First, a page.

A Catholic leftist and a humanist secularist took opposite sides in a debate about religion and government hosted by the Yale Political Union on Tuesday night.

Secularist Ronald Lindsay argued that religion should be kept out of government, while Catholic Elizabeth Stoker-Bruenig advocated for religion as a necessary element in a democratic society.

Over the course of the debate, Lindsey and Stoker-Bruenig, alongside various undergraduate speakers, broadly addressed the role of religion in government. Lindsey, president and CEO of the education nonprofit Center for Inquiry, argued that religious language obscures public discourse, while Stoker-Bruenig argued that religion should continue to be integrated in the language and culture of government.

“Religion is always going to be a private language,” Lindsey said. “In a democracy, we need to reason together, and we can’t do that unless we use language that is available to everyone.”

Lindsey emphasized the difficulties of both understanding religious language and refuting religiously-based arguments. However, he did not dismiss religious arguments outright, but rather argued that if an individual has a religiously-driven belief, they should be able to formulate a logical, secular explanation to back it up.

Stoker-Bruenig countered Lindsey’s argument that religious language makes political discourse inaccessible, claiming instead that language does not have to be religious or nonreligious in nature, but should be understood by everyone. In response to Lindsey’s assertion that religious beliefs must be expressed in secular terms during policy discussions, Stoker-Bruenig pointed out that asking a religious person to conceal their true beliefs about god constitutes a sin in many religious traditions.

She went on to discuss the “civil religion” that government tends to rely on, referencing the veneration of American heroes and the American government that is commonplace as a form of nontraditional religion. Stoker-Bruenig pointed out the discrepancy between a government presenting itself on the one hand as an impartial, bureaucratic institution, and on the other as a system representing universal values that citizens often fight and die for.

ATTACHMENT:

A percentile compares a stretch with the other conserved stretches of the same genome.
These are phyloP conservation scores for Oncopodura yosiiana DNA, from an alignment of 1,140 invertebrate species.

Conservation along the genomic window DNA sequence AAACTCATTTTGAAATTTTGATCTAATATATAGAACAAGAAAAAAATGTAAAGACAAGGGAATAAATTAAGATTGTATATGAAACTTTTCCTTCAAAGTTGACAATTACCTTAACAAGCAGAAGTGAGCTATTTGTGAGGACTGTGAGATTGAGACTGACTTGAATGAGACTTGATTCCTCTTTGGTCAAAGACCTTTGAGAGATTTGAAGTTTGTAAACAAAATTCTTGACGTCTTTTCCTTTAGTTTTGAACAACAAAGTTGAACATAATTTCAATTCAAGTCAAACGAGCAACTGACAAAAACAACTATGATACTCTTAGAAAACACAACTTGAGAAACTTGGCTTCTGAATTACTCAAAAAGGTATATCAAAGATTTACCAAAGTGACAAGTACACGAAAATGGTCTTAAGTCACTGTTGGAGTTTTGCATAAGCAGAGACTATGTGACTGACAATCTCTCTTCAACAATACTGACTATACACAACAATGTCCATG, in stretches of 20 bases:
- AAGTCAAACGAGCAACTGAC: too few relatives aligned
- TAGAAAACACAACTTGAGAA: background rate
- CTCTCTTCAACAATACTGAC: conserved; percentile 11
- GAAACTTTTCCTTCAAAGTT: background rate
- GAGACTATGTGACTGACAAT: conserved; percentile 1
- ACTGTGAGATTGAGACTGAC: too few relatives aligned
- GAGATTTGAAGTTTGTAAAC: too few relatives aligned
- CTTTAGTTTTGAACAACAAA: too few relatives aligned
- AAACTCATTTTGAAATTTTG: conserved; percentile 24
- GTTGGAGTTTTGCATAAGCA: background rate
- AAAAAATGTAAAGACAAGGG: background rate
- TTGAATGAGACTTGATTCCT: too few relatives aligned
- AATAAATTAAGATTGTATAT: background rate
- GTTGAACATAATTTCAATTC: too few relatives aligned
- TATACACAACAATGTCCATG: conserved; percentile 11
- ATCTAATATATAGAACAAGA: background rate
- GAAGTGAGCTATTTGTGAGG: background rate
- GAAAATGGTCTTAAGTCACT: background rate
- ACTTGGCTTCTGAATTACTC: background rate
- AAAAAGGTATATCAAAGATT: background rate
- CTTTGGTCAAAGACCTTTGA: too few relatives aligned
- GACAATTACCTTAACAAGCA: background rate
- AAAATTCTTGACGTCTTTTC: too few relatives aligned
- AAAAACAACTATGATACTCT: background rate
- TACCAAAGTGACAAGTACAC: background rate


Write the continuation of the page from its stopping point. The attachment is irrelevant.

“It’s like being asked to die for a telephone company,” she said, emphasizing necessity of civil religion in inspiring citizen’s loyalty.

Stoker-Bruenig also pointed out the role of religion in checking unjust or hegemonic political discourse, pointing to examples of religious activists like Martin Luther King Jr.

This view of religion’s critical role in shaping public policy was echoed by many students on Tuesday, who spoke in favor of religion in government. During his speech, Alex Garland ’17 stated that it is impossible for him to separate his personal religious values from the way he thinks about public policy.

The role of religion in dictating morality and moral beliefs was also hotly contested by various student speakers throughout the night. In a fiery speech condemning religious influence in government, Sahaj Sankaran ’20, pointed out that religions preserve a set of unchanging morals, which are incompatible with the idea of progress common in liberal democracies.

Lauren Lee ’20 countered this point, arguing that the recent election of Donald Trump — which she called an example of human fallibility — is proof that nations need something, like religion, higher than secular reasoning. Lee said religion in government is “something stable that will provide order and unite people in pursuing the moral good.”

Overall, the debate was widely viewed by attendees as a success, in terms of both the eloquence of the guest speakers and the level of YPU member engagement. The event was unusual for the YPU, which usually only hosts one headlining guest.

YPU President Lina Xing ’17 emphasized the civility and intellectual courage of the various student speakers in debating such a contentious topic, especially in the midst of an emotional post-election campus atmosphere.

“There is a need in this country to understand the political coalitions we don’t belong to,” Xing said. “I think we demonstrated that really well tonight.”

Correction, Nov. 20: A previous version of this article misstated the name of one of the speakers. His name is Ronald Lindsay, not Richard Lindsey.